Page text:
Sacrifices of 9/11 and pandemic are a call to examine conscience, live differently

Laura Keener, Editor.

In the quiet, peaceful moments before Mass, a single candle glowed, Friday, Sept. 11, before an icon of Our Lady of Sorrows as she wrapped her mantel around the twin towers of New York’s World Trade Center as smoke billowed from its top floors. The Oratory of St. Paul at the Diocese of Covington Curia was prepared for a memorial Mass on the 19th anniversary of the worst terrorist attack on United States soil.

Instead of the green vestments for Ordinary Time, Bishop Roger Foys, celebrant, and Father Jordan Hainsey and Father Michael Norton, concelebrants, wore purple vestments — the color of penance and sacrifice. The Mass was being offered for the preservation of peace and justice for all those who died as a result of the Sept. 11, 2001 terrorist attacks as well as for all those have died from COVID-19 and for all police officers, firefighters, emergency medical technicians, nurses and doctors.

“Everyone here remembers where you were on that day when the planes hit the New York towers and the Pentagon and the empty field in Pennsylvania,” Bishop Foys said as he began his homily.

Bishop Foys described the days following the terrorist attack as days of “renewed enthusiasm and patriotism” with churches filled. “But the enthusiasm and patriotism and the coming together of our nation as one, our churches filled with prayers to the almighty, have passed,” he said.

The terrorist attack on our nation was and is, Bishop Foys said, “horrific and there can never be any justification for it. It was criminal, it was sinful.”

But he said, the terrorist attack, like the current COVID-19 pandemic, is an opportunity that calls for an examination of conscience “as a nation and as individuals.”

“What is it in our nation, in our life, in our lifestyle that would cause someone to do something so horrific?” he asked.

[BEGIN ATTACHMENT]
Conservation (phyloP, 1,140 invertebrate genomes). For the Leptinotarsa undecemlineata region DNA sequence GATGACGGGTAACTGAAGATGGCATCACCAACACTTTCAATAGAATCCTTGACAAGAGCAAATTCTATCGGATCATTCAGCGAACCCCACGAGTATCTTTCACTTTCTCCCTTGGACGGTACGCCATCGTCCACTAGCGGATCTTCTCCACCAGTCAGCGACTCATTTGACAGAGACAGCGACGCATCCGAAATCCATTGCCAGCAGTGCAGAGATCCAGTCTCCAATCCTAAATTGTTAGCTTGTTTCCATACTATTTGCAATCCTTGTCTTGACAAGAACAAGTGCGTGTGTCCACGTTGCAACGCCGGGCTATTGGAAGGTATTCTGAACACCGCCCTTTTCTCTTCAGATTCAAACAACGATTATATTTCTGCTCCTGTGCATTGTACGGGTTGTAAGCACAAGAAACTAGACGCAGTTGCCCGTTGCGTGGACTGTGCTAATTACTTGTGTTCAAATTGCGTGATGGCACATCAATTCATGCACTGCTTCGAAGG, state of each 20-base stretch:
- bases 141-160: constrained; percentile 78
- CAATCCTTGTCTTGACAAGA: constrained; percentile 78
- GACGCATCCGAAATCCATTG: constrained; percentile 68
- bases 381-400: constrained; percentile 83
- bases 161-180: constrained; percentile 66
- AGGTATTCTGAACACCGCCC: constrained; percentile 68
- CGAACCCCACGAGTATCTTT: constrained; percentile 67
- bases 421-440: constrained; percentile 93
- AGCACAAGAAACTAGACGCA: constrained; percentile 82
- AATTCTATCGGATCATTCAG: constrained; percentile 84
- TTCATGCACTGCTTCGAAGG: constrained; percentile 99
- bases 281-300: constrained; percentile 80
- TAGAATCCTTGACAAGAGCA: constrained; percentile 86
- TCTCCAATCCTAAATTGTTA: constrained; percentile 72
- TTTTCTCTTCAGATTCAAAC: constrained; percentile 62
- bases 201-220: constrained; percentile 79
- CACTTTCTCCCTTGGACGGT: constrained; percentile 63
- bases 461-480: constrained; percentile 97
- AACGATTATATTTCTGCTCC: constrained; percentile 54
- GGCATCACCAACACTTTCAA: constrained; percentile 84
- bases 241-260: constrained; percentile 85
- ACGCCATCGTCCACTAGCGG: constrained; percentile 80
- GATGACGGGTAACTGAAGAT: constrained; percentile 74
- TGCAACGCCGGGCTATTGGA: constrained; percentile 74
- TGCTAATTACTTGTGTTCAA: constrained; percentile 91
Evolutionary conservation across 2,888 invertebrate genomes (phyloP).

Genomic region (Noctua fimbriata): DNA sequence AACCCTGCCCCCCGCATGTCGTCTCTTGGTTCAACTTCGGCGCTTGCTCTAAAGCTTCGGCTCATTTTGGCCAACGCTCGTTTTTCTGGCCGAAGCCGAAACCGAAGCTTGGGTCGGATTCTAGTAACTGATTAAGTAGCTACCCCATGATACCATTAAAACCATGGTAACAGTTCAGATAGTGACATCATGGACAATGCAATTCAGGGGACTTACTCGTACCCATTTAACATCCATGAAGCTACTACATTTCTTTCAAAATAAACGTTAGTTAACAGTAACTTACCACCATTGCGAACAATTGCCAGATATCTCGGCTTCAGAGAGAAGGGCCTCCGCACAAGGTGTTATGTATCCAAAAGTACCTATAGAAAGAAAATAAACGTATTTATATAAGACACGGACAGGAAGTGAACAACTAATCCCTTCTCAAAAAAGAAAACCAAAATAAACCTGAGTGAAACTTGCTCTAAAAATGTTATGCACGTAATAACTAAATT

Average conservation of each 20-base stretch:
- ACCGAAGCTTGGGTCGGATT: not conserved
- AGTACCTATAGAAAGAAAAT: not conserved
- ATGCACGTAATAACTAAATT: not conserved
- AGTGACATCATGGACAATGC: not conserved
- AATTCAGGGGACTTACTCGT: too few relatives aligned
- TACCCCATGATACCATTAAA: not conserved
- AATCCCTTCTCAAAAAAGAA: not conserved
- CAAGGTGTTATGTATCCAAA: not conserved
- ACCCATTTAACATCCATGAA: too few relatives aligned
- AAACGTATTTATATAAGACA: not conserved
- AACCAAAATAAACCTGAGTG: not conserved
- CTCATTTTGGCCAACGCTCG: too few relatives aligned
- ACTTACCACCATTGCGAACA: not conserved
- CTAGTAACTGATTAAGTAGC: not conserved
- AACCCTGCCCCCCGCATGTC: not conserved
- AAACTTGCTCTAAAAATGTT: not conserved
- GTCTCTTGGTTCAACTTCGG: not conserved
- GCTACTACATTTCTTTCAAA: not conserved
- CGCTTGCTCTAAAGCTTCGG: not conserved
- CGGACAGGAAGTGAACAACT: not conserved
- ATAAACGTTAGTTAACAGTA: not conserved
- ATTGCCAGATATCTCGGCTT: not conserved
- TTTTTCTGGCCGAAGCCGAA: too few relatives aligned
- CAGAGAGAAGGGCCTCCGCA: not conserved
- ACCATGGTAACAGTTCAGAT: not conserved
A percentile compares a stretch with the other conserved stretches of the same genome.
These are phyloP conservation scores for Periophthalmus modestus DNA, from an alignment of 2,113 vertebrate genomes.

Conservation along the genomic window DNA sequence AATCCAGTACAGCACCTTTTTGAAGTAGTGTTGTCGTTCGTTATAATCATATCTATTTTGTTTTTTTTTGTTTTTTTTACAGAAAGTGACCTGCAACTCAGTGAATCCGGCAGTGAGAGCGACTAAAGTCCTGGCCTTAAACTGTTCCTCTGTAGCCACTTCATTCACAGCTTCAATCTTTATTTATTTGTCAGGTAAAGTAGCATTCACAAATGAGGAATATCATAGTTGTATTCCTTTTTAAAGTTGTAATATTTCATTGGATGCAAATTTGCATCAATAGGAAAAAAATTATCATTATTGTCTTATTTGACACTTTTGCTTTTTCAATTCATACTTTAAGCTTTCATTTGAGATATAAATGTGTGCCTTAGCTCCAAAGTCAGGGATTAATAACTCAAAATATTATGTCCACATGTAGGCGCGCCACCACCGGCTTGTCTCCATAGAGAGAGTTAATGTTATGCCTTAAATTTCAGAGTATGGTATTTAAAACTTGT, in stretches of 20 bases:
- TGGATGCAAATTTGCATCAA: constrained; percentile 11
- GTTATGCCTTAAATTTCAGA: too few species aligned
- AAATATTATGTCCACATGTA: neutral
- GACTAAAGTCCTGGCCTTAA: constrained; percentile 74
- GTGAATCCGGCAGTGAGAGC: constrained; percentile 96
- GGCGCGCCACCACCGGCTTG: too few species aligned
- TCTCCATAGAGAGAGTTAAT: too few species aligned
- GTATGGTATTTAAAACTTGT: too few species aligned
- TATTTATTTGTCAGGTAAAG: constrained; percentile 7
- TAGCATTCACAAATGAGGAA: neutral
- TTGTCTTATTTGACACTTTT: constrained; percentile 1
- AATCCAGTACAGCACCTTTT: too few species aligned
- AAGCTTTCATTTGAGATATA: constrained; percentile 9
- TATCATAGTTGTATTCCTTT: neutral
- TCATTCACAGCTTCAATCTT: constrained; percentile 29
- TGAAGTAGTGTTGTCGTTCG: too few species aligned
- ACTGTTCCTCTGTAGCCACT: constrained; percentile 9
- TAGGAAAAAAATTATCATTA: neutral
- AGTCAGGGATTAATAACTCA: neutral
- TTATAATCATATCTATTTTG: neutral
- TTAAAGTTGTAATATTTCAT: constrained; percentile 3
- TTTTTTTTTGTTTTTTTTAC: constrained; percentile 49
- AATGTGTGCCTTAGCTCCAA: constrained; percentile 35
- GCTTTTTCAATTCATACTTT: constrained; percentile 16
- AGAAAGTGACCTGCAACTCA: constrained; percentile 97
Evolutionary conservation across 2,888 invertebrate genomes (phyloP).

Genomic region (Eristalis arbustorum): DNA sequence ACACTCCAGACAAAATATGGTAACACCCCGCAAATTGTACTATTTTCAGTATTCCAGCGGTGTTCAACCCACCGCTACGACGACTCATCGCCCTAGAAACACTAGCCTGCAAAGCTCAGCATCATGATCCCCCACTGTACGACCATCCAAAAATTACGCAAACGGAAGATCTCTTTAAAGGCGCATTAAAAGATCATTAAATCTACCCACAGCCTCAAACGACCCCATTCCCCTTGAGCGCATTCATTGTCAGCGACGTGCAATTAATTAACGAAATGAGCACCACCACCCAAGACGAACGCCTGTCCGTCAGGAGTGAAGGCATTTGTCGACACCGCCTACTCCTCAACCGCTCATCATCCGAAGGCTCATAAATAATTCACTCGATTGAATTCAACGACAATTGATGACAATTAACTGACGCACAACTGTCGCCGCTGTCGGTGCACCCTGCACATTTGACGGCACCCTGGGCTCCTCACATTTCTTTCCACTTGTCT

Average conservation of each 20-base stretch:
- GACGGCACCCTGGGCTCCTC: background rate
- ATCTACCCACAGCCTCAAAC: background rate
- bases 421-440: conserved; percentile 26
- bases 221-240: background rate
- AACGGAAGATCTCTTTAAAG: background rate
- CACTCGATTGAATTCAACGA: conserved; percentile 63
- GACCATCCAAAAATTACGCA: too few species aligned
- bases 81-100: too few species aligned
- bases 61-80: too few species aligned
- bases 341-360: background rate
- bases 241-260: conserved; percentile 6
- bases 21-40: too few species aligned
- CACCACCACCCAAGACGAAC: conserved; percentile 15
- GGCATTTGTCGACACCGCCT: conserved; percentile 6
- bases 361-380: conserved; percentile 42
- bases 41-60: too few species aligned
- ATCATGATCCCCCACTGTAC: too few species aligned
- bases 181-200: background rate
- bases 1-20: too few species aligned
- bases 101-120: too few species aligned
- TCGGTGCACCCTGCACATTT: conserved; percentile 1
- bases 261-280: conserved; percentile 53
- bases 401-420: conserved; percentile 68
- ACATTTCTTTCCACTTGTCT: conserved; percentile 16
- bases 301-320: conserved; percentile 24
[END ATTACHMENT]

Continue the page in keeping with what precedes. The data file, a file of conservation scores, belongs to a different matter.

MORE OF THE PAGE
Reflecting on the day’s Gospel reading, Bishop Foys said, “Jesus, in the Gospel message, said, why remove the splinter from your brother’s eye when you have a beam in your own? Remove the beam first from your own eye.

“When we point out someone else’s fault we don’t have to do anything, we don’t have to change. But when we look into our own consciouses and our own hearts for our own faults … it’s more difficult because we may have to change,” he said.

In the early days of the pandemic, Bishop Foys recalled Pope Francis addressing the people of the world from the balcony in St. Peter’s Square before an empty piazza, trying to make sense of the pandemic. He said, “This pandemic is not a punishment from God but, perhaps, it’s a call for us to live differently.” Of all the words he has ever written and said, those are some of the most important, Bishop Foys said.

“God doesn’t exact punishments like this, but he does call us to live a different way,” he said. “During this pandemic, in our country and our own diocese, we hear from people how they have the right not to wear a mask or follow other restrictions. ‘I don’t care about your rights. I don’t care about your well-being. I have the right to do what I want,’” he said.

“Nineteen years, what have we learned? Where are the flags? Where is the patriotism? Where are the churches filled with people begging God to lift this scourge from us — begging God to make us one nation under God?” he said.

Bishop Foys asked the Curia members present to pray especially for the police. “What has happened to the reverence and the esteem to which we held those first responders that day? I can remember seeing the firefighters, police, EMTs and first responders, how many of them gave up or risked their lives for others. And now, 19 years later, these very same people are vilified — they are the enemy. I have heard them being described as a cancer on our nation; our police men and women! Who defend us! Where is our fault in all of this? Are we afraid to examine our consciences?”

“Today we remember those 2,996 people who died and the people who are still suffering from their injuries. May that remembrance call us to change the way we live. If it does not, those 2,996 people died in vain and all those policemen and women, firefighters, EMTs and first responders risked their lives in vain.”

Bishop Foys ended his homily imploring for God’s mercy.

“We offer this Mass for all those who have died in Nine-eleven, for all those who were injured, for all those who have died of the coronavirus and for all the police, firefighters, EMTs, doctors and nurses. We pray also for all those who are hard of heart and do not accept this pandemic for what it is; who will not take the precautions we are called to make — if not for our own sake but for the sake and safety of others,” Bishop Foys said. “Nine-eleven was a dark day in the history of our nation. Unfortunately, we have made it darker by our behavior since then. God have mercy on us.”